Night Blooming Jasmine, Cestrum Nocturnum, a member of the Olive (Oleaceae) family
Part used: distilled from the flowers of the plant
Active Properties: salicylic acid, linalool, and other alkaloids which give night blooming Jasmine its bitter, cooling, and astringent actions.
Aroma and appearance: night blooming Jasmine is a simple and vertical flowering shrub, however is referred to as a vine due to it's vine-like growth. The plant has small, narrow-like flowers, resembling a trumpet, which opens to the flower's reproductive parts. The flower opens at night, giving the plant it's name and it's beautiful aroma, which is not detectable during the day. It is interesting to note that the plant name nocturnum infers the plant is nocturnal, but it should be noted that this plant is not a true jasmine and it's not part of the Jasminum family; rather it is actually classified as part of the Oleaceae (Olive) family. When in full bloom, the plant produces a beautiful white berry. Birds will commonly eat the seeds then expel them in different areas, spreading the seeds to areas where the plant may be regarded as a weed.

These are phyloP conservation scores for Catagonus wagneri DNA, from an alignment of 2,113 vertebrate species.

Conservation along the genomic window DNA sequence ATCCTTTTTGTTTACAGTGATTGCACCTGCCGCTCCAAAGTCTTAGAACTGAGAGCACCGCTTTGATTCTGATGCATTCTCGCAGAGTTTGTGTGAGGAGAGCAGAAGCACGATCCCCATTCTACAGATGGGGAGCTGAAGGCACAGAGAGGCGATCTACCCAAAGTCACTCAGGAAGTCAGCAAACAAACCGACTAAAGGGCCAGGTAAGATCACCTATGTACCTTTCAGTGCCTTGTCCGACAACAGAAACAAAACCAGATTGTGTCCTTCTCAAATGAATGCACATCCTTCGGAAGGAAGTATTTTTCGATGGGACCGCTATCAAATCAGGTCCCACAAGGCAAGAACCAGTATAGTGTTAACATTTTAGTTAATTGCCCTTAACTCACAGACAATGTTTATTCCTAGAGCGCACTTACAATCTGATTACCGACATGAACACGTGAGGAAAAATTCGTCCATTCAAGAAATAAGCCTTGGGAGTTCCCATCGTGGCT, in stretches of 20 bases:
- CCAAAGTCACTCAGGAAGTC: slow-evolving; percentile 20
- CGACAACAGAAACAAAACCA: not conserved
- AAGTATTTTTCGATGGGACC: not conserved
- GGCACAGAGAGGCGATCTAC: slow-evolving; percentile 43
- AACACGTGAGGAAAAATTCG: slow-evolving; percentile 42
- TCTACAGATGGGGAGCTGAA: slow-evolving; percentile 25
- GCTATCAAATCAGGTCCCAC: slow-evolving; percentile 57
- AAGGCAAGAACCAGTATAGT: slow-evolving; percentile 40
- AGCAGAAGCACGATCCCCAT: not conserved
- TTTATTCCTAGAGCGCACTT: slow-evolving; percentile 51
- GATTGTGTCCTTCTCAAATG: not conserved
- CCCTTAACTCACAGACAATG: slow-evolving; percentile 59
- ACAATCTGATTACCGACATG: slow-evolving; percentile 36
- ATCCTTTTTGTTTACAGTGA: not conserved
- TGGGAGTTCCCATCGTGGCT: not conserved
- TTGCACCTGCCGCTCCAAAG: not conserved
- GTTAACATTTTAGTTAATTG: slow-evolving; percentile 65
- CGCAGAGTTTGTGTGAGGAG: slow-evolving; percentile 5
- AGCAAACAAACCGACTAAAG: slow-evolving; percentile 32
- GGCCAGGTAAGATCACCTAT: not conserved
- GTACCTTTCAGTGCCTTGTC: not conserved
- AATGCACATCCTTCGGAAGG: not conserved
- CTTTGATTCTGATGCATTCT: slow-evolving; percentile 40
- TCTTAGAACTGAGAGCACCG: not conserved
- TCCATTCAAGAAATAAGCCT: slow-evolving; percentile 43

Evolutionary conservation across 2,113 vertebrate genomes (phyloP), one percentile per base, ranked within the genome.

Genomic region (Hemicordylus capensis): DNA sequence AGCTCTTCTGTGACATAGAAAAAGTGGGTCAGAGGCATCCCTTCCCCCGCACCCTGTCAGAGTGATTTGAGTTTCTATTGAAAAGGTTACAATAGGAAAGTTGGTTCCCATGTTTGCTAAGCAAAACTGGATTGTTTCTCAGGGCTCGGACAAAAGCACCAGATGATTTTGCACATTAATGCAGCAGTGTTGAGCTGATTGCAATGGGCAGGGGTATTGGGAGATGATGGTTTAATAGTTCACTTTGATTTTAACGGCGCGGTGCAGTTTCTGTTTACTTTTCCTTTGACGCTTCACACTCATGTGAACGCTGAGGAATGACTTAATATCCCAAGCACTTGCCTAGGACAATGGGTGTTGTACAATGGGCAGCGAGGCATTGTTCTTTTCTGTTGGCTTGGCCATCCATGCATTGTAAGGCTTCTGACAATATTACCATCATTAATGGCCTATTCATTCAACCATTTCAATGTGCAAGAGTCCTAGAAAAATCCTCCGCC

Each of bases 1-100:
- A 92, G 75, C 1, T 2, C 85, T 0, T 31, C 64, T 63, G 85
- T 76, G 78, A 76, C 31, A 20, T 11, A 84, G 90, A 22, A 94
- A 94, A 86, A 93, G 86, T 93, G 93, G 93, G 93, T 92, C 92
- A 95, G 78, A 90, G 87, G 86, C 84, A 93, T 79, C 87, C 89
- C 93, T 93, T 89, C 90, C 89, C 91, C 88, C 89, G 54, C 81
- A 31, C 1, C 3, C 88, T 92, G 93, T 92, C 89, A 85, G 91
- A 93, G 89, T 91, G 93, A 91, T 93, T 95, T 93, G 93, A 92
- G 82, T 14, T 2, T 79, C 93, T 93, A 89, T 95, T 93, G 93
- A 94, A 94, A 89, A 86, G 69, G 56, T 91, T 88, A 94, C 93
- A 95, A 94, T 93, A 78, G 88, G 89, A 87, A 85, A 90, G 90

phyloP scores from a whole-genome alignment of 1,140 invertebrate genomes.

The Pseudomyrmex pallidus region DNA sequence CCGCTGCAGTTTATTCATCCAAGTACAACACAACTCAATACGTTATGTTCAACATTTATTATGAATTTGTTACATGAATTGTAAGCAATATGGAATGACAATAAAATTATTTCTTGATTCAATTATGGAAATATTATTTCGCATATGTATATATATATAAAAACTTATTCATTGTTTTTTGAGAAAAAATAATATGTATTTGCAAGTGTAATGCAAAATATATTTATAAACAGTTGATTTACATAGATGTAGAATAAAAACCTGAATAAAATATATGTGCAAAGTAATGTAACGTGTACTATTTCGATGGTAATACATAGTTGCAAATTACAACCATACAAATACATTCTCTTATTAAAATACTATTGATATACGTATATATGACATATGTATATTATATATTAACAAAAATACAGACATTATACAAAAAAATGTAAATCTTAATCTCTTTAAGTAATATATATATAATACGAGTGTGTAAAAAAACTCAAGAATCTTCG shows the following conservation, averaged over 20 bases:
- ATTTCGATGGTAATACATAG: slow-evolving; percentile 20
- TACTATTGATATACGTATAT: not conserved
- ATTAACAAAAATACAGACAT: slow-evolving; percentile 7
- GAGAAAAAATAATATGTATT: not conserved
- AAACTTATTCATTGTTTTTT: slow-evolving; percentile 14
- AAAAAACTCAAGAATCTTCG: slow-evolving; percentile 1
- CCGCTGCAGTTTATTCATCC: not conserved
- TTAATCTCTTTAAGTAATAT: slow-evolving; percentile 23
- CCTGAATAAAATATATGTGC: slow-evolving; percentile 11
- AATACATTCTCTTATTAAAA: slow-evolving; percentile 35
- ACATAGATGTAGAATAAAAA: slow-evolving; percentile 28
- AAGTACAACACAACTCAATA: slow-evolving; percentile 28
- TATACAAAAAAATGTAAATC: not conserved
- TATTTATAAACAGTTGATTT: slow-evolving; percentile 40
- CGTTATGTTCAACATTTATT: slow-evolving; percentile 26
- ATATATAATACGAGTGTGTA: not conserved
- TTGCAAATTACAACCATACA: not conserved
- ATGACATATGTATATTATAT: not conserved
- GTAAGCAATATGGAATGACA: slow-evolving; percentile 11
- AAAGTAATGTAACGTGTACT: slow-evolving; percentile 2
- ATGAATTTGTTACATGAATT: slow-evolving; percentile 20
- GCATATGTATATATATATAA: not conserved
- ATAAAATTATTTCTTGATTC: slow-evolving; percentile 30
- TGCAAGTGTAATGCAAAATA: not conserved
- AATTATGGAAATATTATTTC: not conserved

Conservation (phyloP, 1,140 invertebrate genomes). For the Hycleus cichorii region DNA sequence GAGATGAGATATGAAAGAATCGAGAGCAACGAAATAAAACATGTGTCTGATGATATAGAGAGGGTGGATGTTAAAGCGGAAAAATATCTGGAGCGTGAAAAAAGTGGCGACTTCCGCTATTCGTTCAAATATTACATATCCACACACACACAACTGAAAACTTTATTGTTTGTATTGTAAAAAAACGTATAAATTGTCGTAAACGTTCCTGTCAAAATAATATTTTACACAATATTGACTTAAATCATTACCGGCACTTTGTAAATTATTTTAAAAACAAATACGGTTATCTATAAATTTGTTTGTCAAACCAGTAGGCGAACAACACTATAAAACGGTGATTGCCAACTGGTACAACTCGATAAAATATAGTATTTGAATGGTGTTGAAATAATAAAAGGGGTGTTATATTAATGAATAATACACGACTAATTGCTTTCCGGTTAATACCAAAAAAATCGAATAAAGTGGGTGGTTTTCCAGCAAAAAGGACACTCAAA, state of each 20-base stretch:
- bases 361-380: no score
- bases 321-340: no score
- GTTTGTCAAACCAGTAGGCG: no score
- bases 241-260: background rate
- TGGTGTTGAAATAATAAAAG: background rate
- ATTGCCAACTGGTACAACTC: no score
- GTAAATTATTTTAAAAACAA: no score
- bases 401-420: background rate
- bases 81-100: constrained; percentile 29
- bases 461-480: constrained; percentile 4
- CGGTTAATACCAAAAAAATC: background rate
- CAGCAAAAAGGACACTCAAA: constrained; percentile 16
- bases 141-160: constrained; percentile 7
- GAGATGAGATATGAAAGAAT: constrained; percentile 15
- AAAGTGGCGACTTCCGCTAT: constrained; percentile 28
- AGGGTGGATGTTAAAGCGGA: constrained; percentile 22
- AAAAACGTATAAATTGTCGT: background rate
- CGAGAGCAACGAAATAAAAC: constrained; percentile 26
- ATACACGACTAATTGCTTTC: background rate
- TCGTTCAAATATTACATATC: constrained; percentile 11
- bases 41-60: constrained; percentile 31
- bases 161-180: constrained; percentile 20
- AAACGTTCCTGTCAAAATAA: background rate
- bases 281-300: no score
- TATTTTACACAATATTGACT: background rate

Historical uses: abdominal pain due to severe diarrhea (dysentery), analgesic, antiseptic, antidepressant, antispasmodic, aphrodisiac, cancer, hepatic (for liver disease like hepatitis and liver pain due to cirrhosis), and sedative. In Ayurveda, jasmine is used as an aphrodisiac, to treat conjunctivitis, reduce fever and increase immunity. In traditional Chinese Medicine, jasmine flowers are brewed and consumed as an herbal tea. Jasmine infusions are used to reduce fevers and for urinary inflammation, relieve stress and anxiety and remedy infections. In aromatherapy, jasmine is useful in treating depression, in particular postpartum depression.
First Aid: Jasmine is extremely helpful for people suffering from heat stroke or sunstroke. It is used as a tincture to treat cuts and scrapes. A compress using jasmine flowers can be useful for headaches and strokes. The juice of Jasmine is useful for treating corns and other skin conditions such as sub burns and rashes; for these, lotions work best. Jasmine can be massaged on the body to relieve aches and pains.
Country of origin: India
Organic: YES, wild crafted
Side effects: Jasmine is LIKELY SAFE for most people in food amounts. Jasmine may cause allergic reactions. Because limited information is available for use during pregnancy and nursing, it is best to use jasmine in normal food amounts